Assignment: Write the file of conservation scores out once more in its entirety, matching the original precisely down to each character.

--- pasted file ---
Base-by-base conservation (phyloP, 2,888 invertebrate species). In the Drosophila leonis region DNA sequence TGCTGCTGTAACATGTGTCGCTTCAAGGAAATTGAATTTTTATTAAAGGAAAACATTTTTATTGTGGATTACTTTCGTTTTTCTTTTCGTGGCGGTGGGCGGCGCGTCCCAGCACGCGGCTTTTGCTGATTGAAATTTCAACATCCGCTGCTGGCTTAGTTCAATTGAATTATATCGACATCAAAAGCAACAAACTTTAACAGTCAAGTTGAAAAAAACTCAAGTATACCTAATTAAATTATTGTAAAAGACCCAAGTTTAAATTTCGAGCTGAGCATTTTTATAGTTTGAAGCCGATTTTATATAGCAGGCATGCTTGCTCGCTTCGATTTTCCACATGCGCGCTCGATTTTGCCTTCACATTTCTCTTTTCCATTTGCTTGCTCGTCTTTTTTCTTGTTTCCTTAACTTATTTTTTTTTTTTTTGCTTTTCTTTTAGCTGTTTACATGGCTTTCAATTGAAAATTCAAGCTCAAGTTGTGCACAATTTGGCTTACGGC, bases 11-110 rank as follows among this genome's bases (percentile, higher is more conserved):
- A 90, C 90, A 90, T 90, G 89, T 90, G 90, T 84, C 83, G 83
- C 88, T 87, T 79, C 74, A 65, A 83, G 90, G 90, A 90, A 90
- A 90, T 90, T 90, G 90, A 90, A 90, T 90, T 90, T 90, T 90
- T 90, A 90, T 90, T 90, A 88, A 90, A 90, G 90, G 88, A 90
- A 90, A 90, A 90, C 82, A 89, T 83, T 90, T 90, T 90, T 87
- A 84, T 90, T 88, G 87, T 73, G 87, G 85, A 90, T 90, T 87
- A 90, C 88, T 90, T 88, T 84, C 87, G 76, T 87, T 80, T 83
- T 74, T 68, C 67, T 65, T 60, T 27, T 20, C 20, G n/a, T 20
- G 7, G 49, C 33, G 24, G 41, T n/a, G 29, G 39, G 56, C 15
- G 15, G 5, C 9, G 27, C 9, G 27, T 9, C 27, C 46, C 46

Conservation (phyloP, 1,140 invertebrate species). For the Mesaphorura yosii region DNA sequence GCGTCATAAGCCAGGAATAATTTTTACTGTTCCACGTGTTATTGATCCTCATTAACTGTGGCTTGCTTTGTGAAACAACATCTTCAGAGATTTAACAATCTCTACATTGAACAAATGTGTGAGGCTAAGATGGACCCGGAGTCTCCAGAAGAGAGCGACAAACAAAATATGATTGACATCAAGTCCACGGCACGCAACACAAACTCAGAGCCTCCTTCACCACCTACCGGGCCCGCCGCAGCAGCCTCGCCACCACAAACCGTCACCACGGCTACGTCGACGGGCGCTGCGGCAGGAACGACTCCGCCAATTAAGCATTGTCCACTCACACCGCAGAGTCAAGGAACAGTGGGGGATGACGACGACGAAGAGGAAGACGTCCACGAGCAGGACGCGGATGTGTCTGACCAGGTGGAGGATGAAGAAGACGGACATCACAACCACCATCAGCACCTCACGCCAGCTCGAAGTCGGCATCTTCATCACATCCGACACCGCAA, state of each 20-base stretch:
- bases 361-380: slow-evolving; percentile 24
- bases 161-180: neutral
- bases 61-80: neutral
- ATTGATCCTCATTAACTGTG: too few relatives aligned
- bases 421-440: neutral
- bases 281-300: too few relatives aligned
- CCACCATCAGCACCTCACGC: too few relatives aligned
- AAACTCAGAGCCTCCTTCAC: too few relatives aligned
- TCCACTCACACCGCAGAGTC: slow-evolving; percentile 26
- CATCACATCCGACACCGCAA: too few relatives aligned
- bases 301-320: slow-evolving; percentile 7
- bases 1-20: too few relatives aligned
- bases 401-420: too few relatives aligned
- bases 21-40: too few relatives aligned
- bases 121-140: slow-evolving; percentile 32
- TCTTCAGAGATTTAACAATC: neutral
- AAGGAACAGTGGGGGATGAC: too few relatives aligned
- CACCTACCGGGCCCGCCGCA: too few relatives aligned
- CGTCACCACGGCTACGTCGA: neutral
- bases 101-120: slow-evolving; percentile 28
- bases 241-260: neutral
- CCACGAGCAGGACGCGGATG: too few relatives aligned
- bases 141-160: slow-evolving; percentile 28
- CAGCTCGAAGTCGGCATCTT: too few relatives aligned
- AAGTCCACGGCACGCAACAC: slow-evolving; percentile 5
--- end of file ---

Base-by-base conservation (phyloP, 2,888 invertebrate species). In the Drosophila leonis region DNA sequence TGCTGCTGTAACATGTGTCGCTTCAAGGAAATTGAATTTTTATTAAAGGAAAACATTTTTATTGTGGATTACTTTCGTTTTTCTTTTCGTGGCGGTGGGCGGCGCGTCCCAGCACGCGGCTTTTGCTGATTGAAATTTCAACATCCGCTGCTGGCTTAGTTCAATTGAATTATATCGACATCAAAAGCAACAAACTTTAACAGTCAAGTTGAAAAAAACTCAAGTATACCTAATTAAATTATTGTAAAAGACCCAAGTTTAAATTTCGAGCTGAGCATTTTTATAGTTTGAAGCCGATTTTATATAGCAGGCATGCTTGCTCGCTTCGATTTTCCACATGCGCGCTCGATTTTGCCTTCACATTTCTCTTTTCCATTTGCTTGCTCGTCTTTTTTCTTGTTTCCTTAACTTATTTTTTTTTTTTTTGCTTTTCTTTTAGCTGTTTACATGGCTTTCAATTGAAAATTCAAGCTCAAGTTGTGCACAATTTGGCTTACGGC, bases 11-110 rank as follows among this genome's bases (percentile, higher is more conserved):
- A 90, C 90, A 90, T 90, G 89, T 90, G 90, T 84, C 83, G 83
- C 88, T 87, T 79, C 74, A 65, A 83, G 90, G 90, A 90, A 90
- A 90, T 90, T 90, G 90, A 90, A 90, T 90, T 90, T 90, T 90
- T 90, A 90, T 90, T 90, A 88, A 90, A 90, G 90, G 88, A 90
- A 90, A 90, A 90, C 82, A 89, T 83, T 90, T 90, T 90, T 87
- A 84, T 90, T 88, G 87, T 73, G 87, G 85, A 90, T 90, T 87
- A 90, C 88, T 90, T 88, T 84, C 87, G 76, T 87, T 80, T 83
- T 74, T 68, C 67, T 65, T 60, T 27, T 20, C 20, G n/a, T 20
- G 7, G 49, C 33, G 24, G 41, T n/a, G 29, G 39, G 56, C 15
- G 15, G 5, C 9, G 27, C 9, G 27, T 9, C 27, C 46, C 46

Conservation (phyloP, 1,140 invertebrate species). For the Mesaphorura yosii region DNA sequence GCGTCATAAGCCAGGAATAATTTTTACTGTTCCACGTGTTATTGATCCTCATTAACTGTGGCTTGCTTTGTGAAACAACATCTTCAGAGATTTAACAATCTCTACATTGAACAAATGTGTGAGGCTAAGATGGACCCGGAGTCTCCAGAAGAGAGCGACAAACAAAATATGATTGACATCAAGTCCACGGCACGCAACACAAACTCAGAGCCTCCTTCACCACCTACCGGGCCCGCCGCAGCAGCCTCGCCACCACAAACCGTCACCACGGCTACGTCGACGGGCGCTGCGGCAGGAACGACTCCGCCAATTAAGCATTGTCCACTCACACCGCAGAGTCAAGGAACAGTGGGGGATGACGACGACGAAGAGGAAGACGTCCACGAGCAGGACGCGGATGTGTCTGACCAGGTGGAGGATGAAGAAGACGGACATCACAACCACCATCAGCACCTCACGCCAGCTCGAAGTCGGCATCTTCATCACATCCGACACCGCAA, state of each 20-base stretch:
- bases 361-380: slow-evolving; percentile 24
- bases 161-180: neutral
- bases 61-80: neutral
- ATTGATCCTCATTAACTGTG: too few relatives aligned
- bases 421-440: neutral
- bases 281-300: too few relatives aligned
- CCACCATCAGCACCTCACGC: too few relatives aligned
- AAACTCAGAGCCTCCTTCAC: too few relatives aligned
- TCCACTCACACCGCAGAGTC: slow-evolving; percentile 26
- CATCACATCCGACACCGCAA: too few relatives aligned
- bases 301-320: slow-evolving; percentile 7
- bases 1-20: too few relatives aligned
- bases 401-420: too few relatives aligned
- bases 21-40: too few relatives aligned
- bases 121-140: slow-evolving; percentile 32
- TCTTCAGAGATTTAACAATC: neutral
- AAGGAACAGTGGGGGATGAC: too few relatives aligned
- CACCTACCGGGCCCGCCGCA: too few relatives aligned
- CGTCACCACGGCTACGTCGA: neutral
- bases 101-120: slow-evolving; percentile 28
- bases 241-260: neutral
- CCACGAGCAGGACGCGGATG: too few relatives aligned
- bases 141-160: slow-evolving; percentile 28
- CAGCTCGAAGTCGGCATCTT: too few relatives aligned
- AAGTCCACGGCACGCAACAC: slow-evolving; percentile 5